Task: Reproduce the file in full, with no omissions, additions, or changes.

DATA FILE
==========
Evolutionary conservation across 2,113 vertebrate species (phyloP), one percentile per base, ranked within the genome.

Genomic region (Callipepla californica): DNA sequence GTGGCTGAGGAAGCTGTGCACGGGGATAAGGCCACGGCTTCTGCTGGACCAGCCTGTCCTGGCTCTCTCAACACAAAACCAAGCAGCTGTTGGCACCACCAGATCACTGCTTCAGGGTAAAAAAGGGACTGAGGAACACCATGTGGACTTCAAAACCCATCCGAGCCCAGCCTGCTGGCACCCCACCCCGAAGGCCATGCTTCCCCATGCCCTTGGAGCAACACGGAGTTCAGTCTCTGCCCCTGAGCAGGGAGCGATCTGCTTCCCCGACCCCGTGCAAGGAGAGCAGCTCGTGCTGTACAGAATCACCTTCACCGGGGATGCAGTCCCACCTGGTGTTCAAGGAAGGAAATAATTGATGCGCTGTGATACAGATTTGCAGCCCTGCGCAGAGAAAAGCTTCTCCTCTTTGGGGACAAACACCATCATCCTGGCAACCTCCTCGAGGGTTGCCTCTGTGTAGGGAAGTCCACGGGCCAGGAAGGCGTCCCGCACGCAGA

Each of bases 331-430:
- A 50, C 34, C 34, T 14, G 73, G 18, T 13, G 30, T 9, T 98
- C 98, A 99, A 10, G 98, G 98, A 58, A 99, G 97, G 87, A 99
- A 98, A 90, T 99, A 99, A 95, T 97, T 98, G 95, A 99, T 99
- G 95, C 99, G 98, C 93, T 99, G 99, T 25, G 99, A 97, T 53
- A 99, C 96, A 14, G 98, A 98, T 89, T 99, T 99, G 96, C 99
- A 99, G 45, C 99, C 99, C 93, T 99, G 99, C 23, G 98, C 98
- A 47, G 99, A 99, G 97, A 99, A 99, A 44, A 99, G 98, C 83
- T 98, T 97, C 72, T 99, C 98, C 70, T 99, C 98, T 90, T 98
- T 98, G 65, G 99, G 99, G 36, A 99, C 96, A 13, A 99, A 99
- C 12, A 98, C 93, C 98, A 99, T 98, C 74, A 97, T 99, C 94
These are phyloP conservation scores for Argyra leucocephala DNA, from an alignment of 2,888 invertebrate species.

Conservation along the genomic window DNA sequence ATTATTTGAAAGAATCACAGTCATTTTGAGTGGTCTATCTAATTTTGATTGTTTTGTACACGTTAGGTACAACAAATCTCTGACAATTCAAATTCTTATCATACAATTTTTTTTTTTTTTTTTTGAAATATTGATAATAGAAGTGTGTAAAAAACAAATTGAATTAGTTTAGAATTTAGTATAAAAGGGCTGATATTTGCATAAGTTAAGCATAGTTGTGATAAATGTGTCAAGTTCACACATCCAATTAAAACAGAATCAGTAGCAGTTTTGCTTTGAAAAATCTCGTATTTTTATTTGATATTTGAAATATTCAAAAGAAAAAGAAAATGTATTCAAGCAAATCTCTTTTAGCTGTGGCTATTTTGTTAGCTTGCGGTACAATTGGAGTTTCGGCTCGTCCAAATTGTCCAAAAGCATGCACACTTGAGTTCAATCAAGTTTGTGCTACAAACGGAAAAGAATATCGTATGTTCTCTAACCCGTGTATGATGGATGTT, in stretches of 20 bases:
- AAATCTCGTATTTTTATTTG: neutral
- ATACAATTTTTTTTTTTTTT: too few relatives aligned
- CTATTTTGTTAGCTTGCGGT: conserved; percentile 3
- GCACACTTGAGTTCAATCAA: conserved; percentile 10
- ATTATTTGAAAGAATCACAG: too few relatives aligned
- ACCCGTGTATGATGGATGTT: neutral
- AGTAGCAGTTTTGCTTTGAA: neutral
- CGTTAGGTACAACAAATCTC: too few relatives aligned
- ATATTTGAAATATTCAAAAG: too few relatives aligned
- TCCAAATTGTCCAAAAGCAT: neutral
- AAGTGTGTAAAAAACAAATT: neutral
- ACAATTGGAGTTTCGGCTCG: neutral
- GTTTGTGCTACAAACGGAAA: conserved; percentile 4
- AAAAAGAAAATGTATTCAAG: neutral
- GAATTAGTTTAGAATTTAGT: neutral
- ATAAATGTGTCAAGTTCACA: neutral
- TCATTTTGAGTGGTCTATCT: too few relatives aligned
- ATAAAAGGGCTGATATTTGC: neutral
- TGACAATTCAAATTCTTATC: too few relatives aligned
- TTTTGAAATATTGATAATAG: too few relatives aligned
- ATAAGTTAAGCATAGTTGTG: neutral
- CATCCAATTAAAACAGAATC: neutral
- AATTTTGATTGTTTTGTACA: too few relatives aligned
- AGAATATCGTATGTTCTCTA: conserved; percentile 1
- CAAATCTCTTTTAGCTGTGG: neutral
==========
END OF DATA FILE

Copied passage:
Evolutionary conservation across 2,113 vertebrate species (phyloP), one percentile per base, ranked within the genome.

Genomic region (Callipepla californica): DNA sequence GTGGCTGAGGAAGCTGTGCACGGGGATAAGGCCACGGCTTCTGCTGGACCAGCCTGTCCTGGCTCTCTCAACACAAAACCAAGCAGCTGTTGGCACCACCAGATCACTGCTTCAGGGTAAAAAAGGGACTGAGGAACACCATGTGGACTTCAAAACCCATCCGAGCCCAGCCTGCTGGCACCCCACCCCGAAGGCCATGCTTCCCCATGCCCTTGGAGCAACACGGAGTTCAGTCTCTGCCCCTGAGCAGGGAGCGATCTGCTTCCCCGACCCCGTGCAAGGAGAGCAGCTCGTGCTGTACAGAATCACCTTCACCGGGGATGCAGTCCCACCTGGTGTTCAAGGAAGGAAATAATTGATGCGCTGTGATACAGATTTGCAGCCCTGCGCAGAGAAAAGCTTCTCCTCTTTGGGGACAAACACCATCATCCTGGCAACCTCCTCGAGGGTTGCCTCTGTGTAGGGAAGTCCACGGGCCAGGAAGGCGTCCCGCACGCAGA

Each of bases 331-430:
- A 50, C 34, C 34, T 14, G 73, G 18, T 13, G 30, T 9, T 98
- C 98, A 99, A 10, G 98, G 98, A 58, A 99, G 97, G 87, A 99
- A 98, A 90, T 99, A 99, A 95, T 97, T 98, G 95, A 99, T 99
- G 95, C 99, G 98, C 93, T 99, G 99, T 25, G 99, A 97, T 53
- A 99, C 96, A 14, G 98, A 98, T 89, T 99, T 99, G 96, C 99
- A 99, G 45, C 99, C 99, C 93, T 99, G 99, C 23, G 98, C 98
- A 47, G 99, A 99, G 97, A 99, A 99, A 44, A 99, G 98, C 83
- T 98, T 97, C 72, T 99, C 98, C 70, T 99, C 98, T 90, T 98
- T 98, G 65, G 99, G 99, G 36, A 99, C 96, A 13, A 99, A 99
- C 12, A 98, C 93, C 98, A 99, T 98, C 74, A 97, T 99, C 94
These are phyloP conservation scores for Argyra leucocephala DNA, from an alignment of 2,888 invertebrate species.

Conservation along the genomic window DNA sequence ATTATTTGAAAGAATCACAGTCATTTTGAGTGGTCTATCTAATTTTGATTGTTTTGTACACGTTAGGTACAACAAATCTCTGACAATTCAAATTCTTATCATACAATTTTTTTTTTTTTTTTTTGAAATATTGATAATAGAAGTGTGTAAAAAACAAATTGAATTAGTTTAGAATTTAGTATAAAAGGGCTGATATTTGCATAAGTTAAGCATAGTTGTGATAAATGTGTCAAGTTCACACATCCAATTAAAACAGAATCAGTAGCAGTTTTGCTTTGAAAAATCTCGTATTTTTATTTGATATTTGAAATATTCAAAAGAAAAAGAAAATGTATTCAAGCAAATCTCTTTTAGCTGTGGCTATTTTGTTAGCTTGCGGTACAATTGGAGTTTCGGCTCGTCCAAATTGTCCAAAAGCATGCACACTTGAGTTCAATCAAGTTTGTGCTACAAACGGAAAAGAATATCGTATGTTCTCTAACCCGTGTATGATGGATGTT, in stretches of 20 bases:
- AAATCTCGTATTTTTATTTG: neutral
- ATACAATTTTTTTTTTTTTT: too few relatives aligned
- CTATTTTGTTAGCTTGCGGT: conserved; percentile 3
- GCACACTTGAGTTCAATCAA: conserved; percentile 10
- ATTATTTGAAAGAATCACAG: too few relatives aligned
- ACCCGTGTATGATGGATGTT: neutral
- AGTAGCAGTTTTGCTTTGAA: neutral
- CGTTAGGTACAACAAATCTC: too few relatives aligned
- ATATTTGAAATATTCAAAAG: too few relatives aligned
- TCCAAATTGTCCAAAAGCAT: neutral
- AAGTGTGTAAAAAACAAATT: neutral
- ACAATTGGAGTTTCGGCTCG: neutral
- GTTTGTGCTACAAACGGAAA: conserved; percentile 4
- AAAAAGAAAATGTATTCAAG: neutral
- GAATTAGTTTAGAATTTAGT: neutral
- ATAAATGTGTCAAGTTCACA: neutral
- TCATTTTGAGTGGTCTATCT: too few relatives aligned
- ATAAAAGGGCTGATATTTGC: neutral
- TGACAATTCAAATTCTTATC: too few relatives aligned
- TTTTGAAATATTGATAATAG: too few relatives aligned
- ATAAGTTAAGCATAGTTGTG: neutral
- CATCCAATTAAAACAGAATC: neutral
- AATTTTGATTGTTTTGTACA: too few relatives aligned
- AGAATATCGTATGTTCTCTA: conserved; percentile 1
- CAAATCTCTTTTAGCTGTGG: neutral